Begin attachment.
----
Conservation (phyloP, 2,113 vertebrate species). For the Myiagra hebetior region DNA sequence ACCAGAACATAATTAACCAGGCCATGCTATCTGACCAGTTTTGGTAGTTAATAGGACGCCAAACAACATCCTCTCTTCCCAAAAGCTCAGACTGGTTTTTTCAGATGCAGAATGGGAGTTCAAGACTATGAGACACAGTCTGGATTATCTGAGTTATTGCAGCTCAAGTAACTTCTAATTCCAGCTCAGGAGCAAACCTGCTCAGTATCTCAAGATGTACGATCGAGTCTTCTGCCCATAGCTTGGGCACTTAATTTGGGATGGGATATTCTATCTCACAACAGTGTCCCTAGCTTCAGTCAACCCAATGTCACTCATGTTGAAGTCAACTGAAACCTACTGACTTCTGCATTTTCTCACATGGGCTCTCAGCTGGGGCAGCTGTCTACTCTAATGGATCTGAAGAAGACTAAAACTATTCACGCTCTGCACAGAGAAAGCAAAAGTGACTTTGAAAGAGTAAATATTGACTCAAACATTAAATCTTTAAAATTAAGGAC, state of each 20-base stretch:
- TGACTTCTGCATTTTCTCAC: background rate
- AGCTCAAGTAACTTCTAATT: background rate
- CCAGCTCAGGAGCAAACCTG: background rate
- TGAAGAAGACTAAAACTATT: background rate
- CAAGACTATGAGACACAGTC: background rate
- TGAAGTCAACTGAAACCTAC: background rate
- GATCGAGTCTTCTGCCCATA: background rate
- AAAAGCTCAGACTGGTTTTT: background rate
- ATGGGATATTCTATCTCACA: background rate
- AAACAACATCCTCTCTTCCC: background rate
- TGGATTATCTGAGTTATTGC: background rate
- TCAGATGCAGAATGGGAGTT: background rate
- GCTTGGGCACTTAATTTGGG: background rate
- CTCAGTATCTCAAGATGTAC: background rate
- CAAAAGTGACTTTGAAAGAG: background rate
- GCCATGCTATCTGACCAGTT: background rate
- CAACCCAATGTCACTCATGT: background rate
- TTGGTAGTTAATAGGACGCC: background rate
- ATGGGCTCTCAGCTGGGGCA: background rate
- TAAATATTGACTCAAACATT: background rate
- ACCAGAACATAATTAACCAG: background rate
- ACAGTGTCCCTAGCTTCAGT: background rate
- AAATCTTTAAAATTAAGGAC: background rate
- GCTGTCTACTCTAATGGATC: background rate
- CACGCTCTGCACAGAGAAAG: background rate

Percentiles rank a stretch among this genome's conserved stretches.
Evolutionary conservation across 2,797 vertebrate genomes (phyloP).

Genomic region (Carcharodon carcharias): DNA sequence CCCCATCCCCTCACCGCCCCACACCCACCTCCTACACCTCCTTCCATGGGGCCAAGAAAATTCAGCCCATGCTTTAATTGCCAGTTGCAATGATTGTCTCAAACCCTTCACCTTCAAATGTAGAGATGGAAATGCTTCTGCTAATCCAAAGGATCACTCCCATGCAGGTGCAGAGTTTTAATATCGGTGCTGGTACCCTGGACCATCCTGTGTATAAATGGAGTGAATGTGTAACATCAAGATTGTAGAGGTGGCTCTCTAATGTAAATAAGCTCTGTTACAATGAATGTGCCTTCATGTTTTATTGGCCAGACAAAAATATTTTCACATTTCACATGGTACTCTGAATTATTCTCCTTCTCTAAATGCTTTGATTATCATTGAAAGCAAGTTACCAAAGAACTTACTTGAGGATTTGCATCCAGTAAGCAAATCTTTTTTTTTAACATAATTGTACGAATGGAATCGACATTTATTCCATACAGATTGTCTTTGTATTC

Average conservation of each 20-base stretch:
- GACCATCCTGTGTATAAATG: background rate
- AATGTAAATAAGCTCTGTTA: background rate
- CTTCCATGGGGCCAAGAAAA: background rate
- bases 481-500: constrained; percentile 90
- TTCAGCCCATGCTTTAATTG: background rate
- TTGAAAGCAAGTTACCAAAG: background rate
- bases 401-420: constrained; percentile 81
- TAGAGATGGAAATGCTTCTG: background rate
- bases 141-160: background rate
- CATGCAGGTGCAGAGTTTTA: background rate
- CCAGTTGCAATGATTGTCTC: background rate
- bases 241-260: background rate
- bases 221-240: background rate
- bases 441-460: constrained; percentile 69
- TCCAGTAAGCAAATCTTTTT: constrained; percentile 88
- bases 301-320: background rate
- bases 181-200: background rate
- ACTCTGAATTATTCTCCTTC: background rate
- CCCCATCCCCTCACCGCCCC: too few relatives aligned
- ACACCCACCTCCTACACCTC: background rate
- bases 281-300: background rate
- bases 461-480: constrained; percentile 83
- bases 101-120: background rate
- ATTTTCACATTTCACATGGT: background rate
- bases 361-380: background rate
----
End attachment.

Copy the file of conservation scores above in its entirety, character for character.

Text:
Conservation (phyloP, 2,113 vertebrate species). For the Myiagra hebetior region DNA sequence ACCAGAACATAATTAACCAGGCCATGCTATCTGACCAGTTTTGGTAGTTAATAGGACGCCAAACAACATCCTCTCTTCCCAAAAGCTCAGACTGGTTTTTTCAGATGCAGAATGGGAGTTCAAGACTATGAGACACAGTCTGGATTATCTGAGTTATTGCAGCTCAAGTAACTTCTAATTCCAGCTCAGGAGCAAACCTGCTCAGTATCTCAAGATGTACGATCGAGTCTTCTGCCCATAGCTTGGGCACTTAATTTGGGATGGGATATTCTATCTCACAACAGTGTCCCTAGCTTCAGTCAACCCAATGTCACTCATGTTGAAGTCAACTGAAACCTACTGACTTCTGCATTTTCTCACATGGGCTCTCAGCTGGGGCAGCTGTCTACTCTAATGGATCTGAAGAAGACTAAAACTATTCACGCTCTGCACAGAGAAAGCAAAAGTGACTTTGAAAGAGTAAATATTGACTCAAACATTAAATCTTTAAAATTAAGGAC, state of each 20-base stretch:
- TGACTTCTGCATTTTCTCAC: background rate
- AGCTCAAGTAACTTCTAATT: background rate
- CCAGCTCAGGAGCAAACCTG: background rate
- TGAAGAAGACTAAAACTATT: background rate
- CAAGACTATGAGACACAGTC: background rate
- TGAAGTCAACTGAAACCTAC: background rate
- GATCGAGTCTTCTGCCCATA: background rate
- AAAAGCTCAGACTGGTTTTT: background rate
- ATGGGATATTCTATCTCACA: background rate
- AAACAACATCCTCTCTTCCC: background rate
- TGGATTATCTGAGTTATTGC: background rate
- TCAGATGCAGAATGGGAGTT: background rate
- GCTTGGGCACTTAATTTGGG: background rate
- CTCAGTATCTCAAGATGTAC: background rate
- CAAAAGTGACTTTGAAAGAG: background rate
- GCCATGCTATCTGACCAGTT: background rate
- CAACCCAATGTCACTCATGT: background rate
- TTGGTAGTTAATAGGACGCC: background rate
- ATGGGCTCTCAGCTGGGGCA: background rate
- TAAATATTGACTCAAACATT: background rate
- ACCAGAACATAATTAACCAG: background rate
- ACAGTGTCCCTAGCTTCAGT: background rate
- AAATCTTTAAAATTAAGGAC: background rate
- GCTGTCTACTCTAATGGATC: background rate
- CACGCTCTGCACAGAGAAAG: background rate

Percentiles rank a stretch among this genome's conserved stretches.
Evolutionary conservation across 2,797 vertebrate genomes (phyloP).

Genomic region (Carcharodon carcharias): DNA sequence CCCCATCCCCTCACCGCCCCACACCCACCTCCTACACCTCCTTCCATGGGGCCAAGAAAATTCAGCCCATGCTTTAATTGCCAGTTGCAATGATTGTCTCAAACCCTTCACCTTCAAATGTAGAGATGGAAATGCTTCTGCTAATCCAAAGGATCACTCCCATGCAGGTGCAGAGTTTTAATATCGGTGCTGGTACCCTGGACCATCCTGTGTATAAATGGAGTGAATGTGTAACATCAAGATTGTAGAGGTGGCTCTCTAATGTAAATAAGCTCTGTTACAATGAATGTGCCTTCATGTTTTATTGGCCAGACAAAAATATTTTCACATTTCACATGGTACTCTGAATTATTCTCCTTCTCTAAATGCTTTGATTATCATTGAAAGCAAGTTACCAAAGAACTTACTTGAGGATTTGCATCCAGTAAGCAAATCTTTTTTTTTAACATAATTGTACGAATGGAATCGACATTTATTCCATACAGATTGTCTTTGTATTC

Average conservation of each 20-base stretch:
- GACCATCCTGTGTATAAATG: background rate
- AATGTAAATAAGCTCTGTTA: background rate
- CTTCCATGGGGCCAAGAAAA: background rate
- bases 481-500: constrained; percentile 90
- TTCAGCCCATGCTTTAATTG: background rate
- TTGAAAGCAAGTTACCAAAG: background rate
- bases 401-420: constrained; percentile 81
- TAGAGATGGAAATGCTTCTG: background rate
- bases 141-160: background rate
- CATGCAGGTGCAGAGTTTTA: background rate
- CCAGTTGCAATGATTGTCTC: background rate
- bases 241-260: background rate
- bases 221-240: background rate
- bases 441-460: constrained; percentile 69
- TCCAGTAAGCAAATCTTTTT: constrained; percentile 88
- bases 301-320: background rate
- bases 181-200: background rate
- ACTCTGAATTATTCTCCTTC: background rate
- CCCCATCCCCTCACCGCCCC: too few relatives aligned
- ACACCCACCTCCTACACCTC: background rate
- bases 281-300: background rate
- bases 461-480: constrained; percentile 83
- bases 101-120: background rate
- ATTTTCACATTTCACATGGT: background rate
- bases 361-380: background rate